What's New for 1999
This entry into the subcompact class is Daewoo's attack on the Honda Civic.
Daewoo, Korean for "Great Universe," has decided to take the U.S. market by storm with the Lanos. Trouble is, the U.S. market is already flooded with underpowered subcompact cars. Nevertheless, Daewoo is diving in, aiming sales squarely at loan-saddled college students. Interestingly, if you rearrange "Lanos" you get "Loans."
Available as a three-door hatchback or a four-door sedan, the Lanos is about the size of a Hyundai Accent. Because the Lanos is a small subcompact, anyone over six feet tall should not bother trying find a comfortable seating position. But the price matches the car's size.
The Lanos is available in three trim levels: S, SE and SX. Each comes with a 1.6-liter DOHC 16 valve engine that makes 105 horsepower at 5800 rpm and 107 foot-pounds of torque at 3400 rpm. A five-speed manual transmission is also standard, but buyers may choose a four-speed automatic, an $800 option.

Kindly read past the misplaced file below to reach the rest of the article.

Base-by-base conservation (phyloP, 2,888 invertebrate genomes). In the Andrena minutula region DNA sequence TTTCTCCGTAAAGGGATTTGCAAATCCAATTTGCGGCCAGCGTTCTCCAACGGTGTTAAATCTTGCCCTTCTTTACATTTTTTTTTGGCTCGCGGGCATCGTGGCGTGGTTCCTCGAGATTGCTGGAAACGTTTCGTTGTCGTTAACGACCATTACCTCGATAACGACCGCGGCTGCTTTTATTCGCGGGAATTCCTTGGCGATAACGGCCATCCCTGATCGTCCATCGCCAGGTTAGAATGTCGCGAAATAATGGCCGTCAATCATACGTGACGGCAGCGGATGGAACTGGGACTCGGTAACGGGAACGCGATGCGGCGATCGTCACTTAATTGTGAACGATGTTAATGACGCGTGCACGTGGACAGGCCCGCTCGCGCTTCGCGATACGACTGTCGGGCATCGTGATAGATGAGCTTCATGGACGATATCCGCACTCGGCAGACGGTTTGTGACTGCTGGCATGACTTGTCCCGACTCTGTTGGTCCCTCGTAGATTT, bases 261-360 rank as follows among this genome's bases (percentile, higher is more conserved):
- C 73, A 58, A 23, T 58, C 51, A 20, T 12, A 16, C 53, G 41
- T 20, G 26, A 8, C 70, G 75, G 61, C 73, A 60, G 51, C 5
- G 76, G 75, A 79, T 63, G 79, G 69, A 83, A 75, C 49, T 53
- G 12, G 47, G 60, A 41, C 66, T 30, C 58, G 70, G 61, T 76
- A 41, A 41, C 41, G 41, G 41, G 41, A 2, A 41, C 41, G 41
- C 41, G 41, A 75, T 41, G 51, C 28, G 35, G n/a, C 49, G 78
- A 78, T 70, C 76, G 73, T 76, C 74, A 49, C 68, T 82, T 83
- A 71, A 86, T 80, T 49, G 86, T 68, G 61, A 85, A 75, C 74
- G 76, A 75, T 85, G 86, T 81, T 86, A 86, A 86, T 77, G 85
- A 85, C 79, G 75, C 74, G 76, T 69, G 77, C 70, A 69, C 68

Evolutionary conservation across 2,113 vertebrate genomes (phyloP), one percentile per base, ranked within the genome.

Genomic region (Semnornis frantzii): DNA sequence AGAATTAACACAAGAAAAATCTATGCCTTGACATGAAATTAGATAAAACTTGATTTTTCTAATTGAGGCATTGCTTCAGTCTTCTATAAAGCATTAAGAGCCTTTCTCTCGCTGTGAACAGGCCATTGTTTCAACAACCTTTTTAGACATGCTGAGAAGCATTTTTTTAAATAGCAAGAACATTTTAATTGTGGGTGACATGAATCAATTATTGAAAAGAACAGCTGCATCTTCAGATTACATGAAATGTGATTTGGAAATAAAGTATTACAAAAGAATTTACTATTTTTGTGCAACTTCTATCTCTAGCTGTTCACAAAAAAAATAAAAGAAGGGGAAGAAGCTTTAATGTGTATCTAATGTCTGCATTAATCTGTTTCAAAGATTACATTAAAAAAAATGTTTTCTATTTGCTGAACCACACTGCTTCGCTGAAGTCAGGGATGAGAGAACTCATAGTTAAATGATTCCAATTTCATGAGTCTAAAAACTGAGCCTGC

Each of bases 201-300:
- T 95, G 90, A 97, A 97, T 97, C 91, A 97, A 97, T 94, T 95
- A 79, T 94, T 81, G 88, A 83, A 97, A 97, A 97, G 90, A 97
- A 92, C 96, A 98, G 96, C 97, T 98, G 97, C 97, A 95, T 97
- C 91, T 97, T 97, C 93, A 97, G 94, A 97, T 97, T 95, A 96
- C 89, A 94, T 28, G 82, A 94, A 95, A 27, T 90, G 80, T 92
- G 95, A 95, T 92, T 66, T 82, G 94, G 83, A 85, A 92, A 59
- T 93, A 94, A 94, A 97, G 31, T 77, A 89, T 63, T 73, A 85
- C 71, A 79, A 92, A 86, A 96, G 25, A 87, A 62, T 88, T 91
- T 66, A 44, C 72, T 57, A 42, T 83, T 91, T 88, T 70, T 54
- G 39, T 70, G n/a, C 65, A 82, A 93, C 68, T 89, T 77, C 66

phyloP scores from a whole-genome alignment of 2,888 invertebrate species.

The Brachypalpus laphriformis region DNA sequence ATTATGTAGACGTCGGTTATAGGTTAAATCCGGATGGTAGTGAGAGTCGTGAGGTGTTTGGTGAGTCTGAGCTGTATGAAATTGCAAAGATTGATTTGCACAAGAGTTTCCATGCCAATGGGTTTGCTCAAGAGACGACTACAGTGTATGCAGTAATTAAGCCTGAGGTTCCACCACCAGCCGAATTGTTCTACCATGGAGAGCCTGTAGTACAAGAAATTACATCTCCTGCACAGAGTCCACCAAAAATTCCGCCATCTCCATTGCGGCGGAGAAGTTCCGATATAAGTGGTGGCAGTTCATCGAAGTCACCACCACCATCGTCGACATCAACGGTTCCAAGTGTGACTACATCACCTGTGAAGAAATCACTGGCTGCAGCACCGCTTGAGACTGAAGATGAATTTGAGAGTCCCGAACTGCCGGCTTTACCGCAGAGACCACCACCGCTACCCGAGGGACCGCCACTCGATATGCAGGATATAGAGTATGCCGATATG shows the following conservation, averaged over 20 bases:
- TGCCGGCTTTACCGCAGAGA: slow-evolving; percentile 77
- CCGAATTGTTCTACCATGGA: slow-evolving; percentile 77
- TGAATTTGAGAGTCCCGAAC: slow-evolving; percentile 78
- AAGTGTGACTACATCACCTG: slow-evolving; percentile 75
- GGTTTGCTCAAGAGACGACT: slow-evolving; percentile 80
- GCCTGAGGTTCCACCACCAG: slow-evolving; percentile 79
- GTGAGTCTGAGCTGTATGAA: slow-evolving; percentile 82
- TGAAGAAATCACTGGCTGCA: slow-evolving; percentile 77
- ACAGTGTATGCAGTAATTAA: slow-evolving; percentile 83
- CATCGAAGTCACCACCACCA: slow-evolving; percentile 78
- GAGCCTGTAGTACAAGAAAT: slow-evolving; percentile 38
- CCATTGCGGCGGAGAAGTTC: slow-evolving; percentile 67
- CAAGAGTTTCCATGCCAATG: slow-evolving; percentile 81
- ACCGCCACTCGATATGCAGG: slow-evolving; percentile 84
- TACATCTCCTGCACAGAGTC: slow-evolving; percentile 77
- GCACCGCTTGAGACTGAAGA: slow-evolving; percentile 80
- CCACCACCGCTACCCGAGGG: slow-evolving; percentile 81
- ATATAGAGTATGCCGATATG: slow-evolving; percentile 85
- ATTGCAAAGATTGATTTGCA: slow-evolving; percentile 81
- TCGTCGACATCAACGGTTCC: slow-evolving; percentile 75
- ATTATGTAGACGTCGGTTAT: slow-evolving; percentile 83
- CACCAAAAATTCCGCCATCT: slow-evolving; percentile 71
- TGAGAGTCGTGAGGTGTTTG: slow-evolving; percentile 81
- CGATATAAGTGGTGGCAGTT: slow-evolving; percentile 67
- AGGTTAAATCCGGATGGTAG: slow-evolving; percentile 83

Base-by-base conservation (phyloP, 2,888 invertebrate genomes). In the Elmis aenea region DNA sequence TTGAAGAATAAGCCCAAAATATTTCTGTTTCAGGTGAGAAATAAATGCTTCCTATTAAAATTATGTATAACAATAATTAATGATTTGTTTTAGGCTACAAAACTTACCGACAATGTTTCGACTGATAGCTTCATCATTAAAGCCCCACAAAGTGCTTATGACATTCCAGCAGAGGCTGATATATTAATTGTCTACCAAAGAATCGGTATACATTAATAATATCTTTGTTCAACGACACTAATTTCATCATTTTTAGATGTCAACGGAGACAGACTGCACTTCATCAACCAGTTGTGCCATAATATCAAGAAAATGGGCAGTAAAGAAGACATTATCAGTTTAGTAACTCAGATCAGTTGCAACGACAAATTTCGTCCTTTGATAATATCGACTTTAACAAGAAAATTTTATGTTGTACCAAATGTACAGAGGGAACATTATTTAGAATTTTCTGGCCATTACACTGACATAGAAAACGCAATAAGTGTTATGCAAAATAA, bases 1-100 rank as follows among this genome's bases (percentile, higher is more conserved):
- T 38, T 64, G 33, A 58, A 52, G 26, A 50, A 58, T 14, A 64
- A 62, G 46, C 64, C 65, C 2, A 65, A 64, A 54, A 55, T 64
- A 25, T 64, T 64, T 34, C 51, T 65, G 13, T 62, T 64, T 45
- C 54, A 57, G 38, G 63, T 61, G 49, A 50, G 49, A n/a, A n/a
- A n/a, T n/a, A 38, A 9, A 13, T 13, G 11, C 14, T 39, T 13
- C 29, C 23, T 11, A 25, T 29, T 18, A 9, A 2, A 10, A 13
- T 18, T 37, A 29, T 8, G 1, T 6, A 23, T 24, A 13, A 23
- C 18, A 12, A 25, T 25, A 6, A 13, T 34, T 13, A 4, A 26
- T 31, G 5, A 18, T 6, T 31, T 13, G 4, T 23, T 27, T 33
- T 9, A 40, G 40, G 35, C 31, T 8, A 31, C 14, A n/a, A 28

While the S model is the base car, you have to go to the mid-level SE in order to purchase the optional ABS. SX trim buyers get a CD player, air conditioning, alloy wheels, fog lights and a tilt steering column. A moonroof is optional only on the SX.
Prices for this entry-level car range from about $9,000 for the bare bones model to just over $13,000 for a decently equipped SX. But with Daewoo's factory stores, modeled after Saturn's no-haggle price system, we have to wonder what the incentive is to drive away in an unproven Korean car of questionable reliability, when the Honda dealer down the street offers tried-and-true Civics and used Acura Integras for a similar price. And while you're at it, don't forget to shop the Dodge Neons, Saturn coupes and sedans, Nissan Sentras, Ford Escorts, Mercury Tracers, Mazda Proteges and Volkswagen Golfs. This segment is loaded with value.